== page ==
Marijuana News

Ohio Senate ends legislative session on a ‘high note’ before Christmas break

Ohio Senate ends legislative session on a ‘high note’ before Christmas break


Ohio’s state senate ended on a “high note” after approving a measure that will expand the state's medical marijuana program to patients suffering from medical conditions that were initially rejected from the program in the past. The bill, which was the last bill voted on before their Christmas break, passed the state senate by an overwhelming majority, receiving support from both Democrats and Republicans. 

Medical conditions such as arthritis, autism, opioid use disorder, and an array of other conditions that were rejected by state regulators in the past will now be considered qualifying conditions under the state’s expanded medical cannabis program. The Ohio State Medical Board twice rejected including autism on the list of qualifying conditions. Migraines and chronic muscle spasms will also be added to the list.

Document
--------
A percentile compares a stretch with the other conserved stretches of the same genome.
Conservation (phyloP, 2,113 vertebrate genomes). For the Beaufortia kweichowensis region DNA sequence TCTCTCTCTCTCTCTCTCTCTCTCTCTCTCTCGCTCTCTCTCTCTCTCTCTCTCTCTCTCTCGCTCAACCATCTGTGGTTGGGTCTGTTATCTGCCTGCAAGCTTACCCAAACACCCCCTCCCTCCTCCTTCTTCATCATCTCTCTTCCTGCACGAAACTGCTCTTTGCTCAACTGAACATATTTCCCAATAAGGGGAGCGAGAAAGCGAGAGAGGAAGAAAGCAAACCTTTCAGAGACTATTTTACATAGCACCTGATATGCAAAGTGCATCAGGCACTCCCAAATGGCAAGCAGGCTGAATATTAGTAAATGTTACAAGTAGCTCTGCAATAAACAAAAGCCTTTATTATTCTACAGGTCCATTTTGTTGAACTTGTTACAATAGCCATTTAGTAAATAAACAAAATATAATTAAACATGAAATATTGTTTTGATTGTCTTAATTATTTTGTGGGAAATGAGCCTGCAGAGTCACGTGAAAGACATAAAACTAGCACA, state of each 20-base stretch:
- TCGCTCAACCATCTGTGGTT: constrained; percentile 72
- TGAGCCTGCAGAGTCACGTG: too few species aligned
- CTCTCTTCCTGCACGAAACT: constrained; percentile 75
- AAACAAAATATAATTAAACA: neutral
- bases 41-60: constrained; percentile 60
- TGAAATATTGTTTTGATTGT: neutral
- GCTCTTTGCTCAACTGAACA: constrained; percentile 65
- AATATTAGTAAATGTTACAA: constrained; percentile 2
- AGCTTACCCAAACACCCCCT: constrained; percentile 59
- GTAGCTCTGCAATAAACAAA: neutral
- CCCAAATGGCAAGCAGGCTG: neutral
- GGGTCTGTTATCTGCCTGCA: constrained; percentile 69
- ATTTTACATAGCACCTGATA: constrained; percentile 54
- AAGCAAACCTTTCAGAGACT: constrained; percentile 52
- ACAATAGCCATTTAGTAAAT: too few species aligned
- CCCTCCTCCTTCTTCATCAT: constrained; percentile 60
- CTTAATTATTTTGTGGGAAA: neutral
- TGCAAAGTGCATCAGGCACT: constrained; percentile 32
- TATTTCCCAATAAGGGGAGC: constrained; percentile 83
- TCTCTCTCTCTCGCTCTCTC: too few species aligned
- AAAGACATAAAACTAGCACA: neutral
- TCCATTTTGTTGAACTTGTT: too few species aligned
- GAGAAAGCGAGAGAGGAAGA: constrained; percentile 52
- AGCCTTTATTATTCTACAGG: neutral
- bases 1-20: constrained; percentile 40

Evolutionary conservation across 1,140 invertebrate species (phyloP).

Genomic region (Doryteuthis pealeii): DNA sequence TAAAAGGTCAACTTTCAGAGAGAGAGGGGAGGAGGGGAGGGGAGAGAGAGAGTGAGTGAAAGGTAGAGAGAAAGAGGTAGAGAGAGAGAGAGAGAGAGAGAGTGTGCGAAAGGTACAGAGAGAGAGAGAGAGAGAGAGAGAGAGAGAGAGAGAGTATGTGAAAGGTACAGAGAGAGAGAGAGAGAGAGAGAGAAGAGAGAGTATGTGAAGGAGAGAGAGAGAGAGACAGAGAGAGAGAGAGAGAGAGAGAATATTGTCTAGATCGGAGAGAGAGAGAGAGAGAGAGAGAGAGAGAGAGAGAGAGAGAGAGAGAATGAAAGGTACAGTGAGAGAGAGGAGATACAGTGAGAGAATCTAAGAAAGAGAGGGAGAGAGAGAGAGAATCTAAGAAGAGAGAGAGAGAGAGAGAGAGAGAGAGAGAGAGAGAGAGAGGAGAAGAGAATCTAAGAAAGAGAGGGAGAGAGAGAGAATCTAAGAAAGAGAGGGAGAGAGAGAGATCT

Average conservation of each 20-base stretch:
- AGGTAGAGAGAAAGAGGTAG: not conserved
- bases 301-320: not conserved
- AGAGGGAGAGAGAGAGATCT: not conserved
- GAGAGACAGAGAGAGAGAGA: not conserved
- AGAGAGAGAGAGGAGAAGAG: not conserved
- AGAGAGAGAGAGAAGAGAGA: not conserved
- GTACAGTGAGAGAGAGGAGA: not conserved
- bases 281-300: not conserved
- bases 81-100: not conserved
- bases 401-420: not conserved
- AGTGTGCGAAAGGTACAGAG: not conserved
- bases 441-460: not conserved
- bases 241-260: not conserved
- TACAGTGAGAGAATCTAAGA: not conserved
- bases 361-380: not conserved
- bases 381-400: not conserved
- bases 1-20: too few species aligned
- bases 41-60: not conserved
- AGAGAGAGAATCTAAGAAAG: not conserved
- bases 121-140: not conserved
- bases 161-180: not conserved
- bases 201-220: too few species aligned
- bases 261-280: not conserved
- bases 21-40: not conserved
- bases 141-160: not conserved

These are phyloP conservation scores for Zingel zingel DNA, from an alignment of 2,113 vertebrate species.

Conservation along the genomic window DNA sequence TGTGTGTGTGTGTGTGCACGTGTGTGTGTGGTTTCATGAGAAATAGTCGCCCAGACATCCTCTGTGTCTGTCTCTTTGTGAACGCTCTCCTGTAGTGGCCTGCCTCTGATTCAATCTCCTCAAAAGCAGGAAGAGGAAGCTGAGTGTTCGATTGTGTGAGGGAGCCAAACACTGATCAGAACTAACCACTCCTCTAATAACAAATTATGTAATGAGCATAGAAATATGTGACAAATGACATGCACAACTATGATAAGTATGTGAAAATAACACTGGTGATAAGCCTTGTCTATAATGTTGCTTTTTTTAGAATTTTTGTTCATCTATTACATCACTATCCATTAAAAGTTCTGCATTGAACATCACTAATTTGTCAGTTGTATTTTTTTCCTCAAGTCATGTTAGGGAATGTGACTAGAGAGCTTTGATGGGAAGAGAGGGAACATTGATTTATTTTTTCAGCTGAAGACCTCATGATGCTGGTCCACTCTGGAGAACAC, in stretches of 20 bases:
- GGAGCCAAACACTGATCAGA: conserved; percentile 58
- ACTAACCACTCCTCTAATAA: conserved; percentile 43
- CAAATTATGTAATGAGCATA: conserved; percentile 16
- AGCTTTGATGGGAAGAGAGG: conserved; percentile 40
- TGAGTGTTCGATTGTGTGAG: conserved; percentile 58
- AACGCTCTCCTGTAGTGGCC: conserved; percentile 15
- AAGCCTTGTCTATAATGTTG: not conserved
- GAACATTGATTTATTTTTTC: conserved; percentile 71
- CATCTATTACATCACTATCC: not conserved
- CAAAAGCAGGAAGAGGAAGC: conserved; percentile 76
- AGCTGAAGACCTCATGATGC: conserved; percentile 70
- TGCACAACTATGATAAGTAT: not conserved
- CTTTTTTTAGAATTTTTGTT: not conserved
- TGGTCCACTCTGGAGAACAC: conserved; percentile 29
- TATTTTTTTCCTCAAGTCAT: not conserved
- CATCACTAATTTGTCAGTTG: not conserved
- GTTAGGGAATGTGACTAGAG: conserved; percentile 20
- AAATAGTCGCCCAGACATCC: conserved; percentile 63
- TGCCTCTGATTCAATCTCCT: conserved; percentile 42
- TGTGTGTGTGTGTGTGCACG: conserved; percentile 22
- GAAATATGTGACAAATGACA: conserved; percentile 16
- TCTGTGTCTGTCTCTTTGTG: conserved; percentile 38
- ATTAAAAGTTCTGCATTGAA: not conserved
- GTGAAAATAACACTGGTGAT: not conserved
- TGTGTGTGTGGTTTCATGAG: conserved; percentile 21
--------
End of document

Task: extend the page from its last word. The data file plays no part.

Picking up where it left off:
The bill will now go to the House for consideration. Proposals for recreational marijuana in Ohio’s House have been dead on arrival, but it’s expected that they will approve legislation that expands the list of qualifying conditions for the state’s program. Despite expectations. Speaker of the House Bob Cupp suggested that the Senate’s bill will be met with significant opposition. 

There are currently Republican-sponsored bills, bills proposed by Democrats, and a possible ballot initiative that may be up for a vote next year. Similarly to recreational marijuana, smoking medical cannabis and home growing remains outlawed. Republicans in the state were responsible for voting “no” on each of the aforementioned issues. 

While Ohio’s Senate is happy to be ending on a high note, there is still much work that needs to be done in Ohio. They currently have one of the strictest medical marijuana programs in the country and an all-out ban on recreational use and sales. Marijuana’s use in Ohio has been decriminalized since 1975, but not much progress has been made since. Cities in the state have enacted their own rules and ordinances, but it’s time for Ohio to legalize. 


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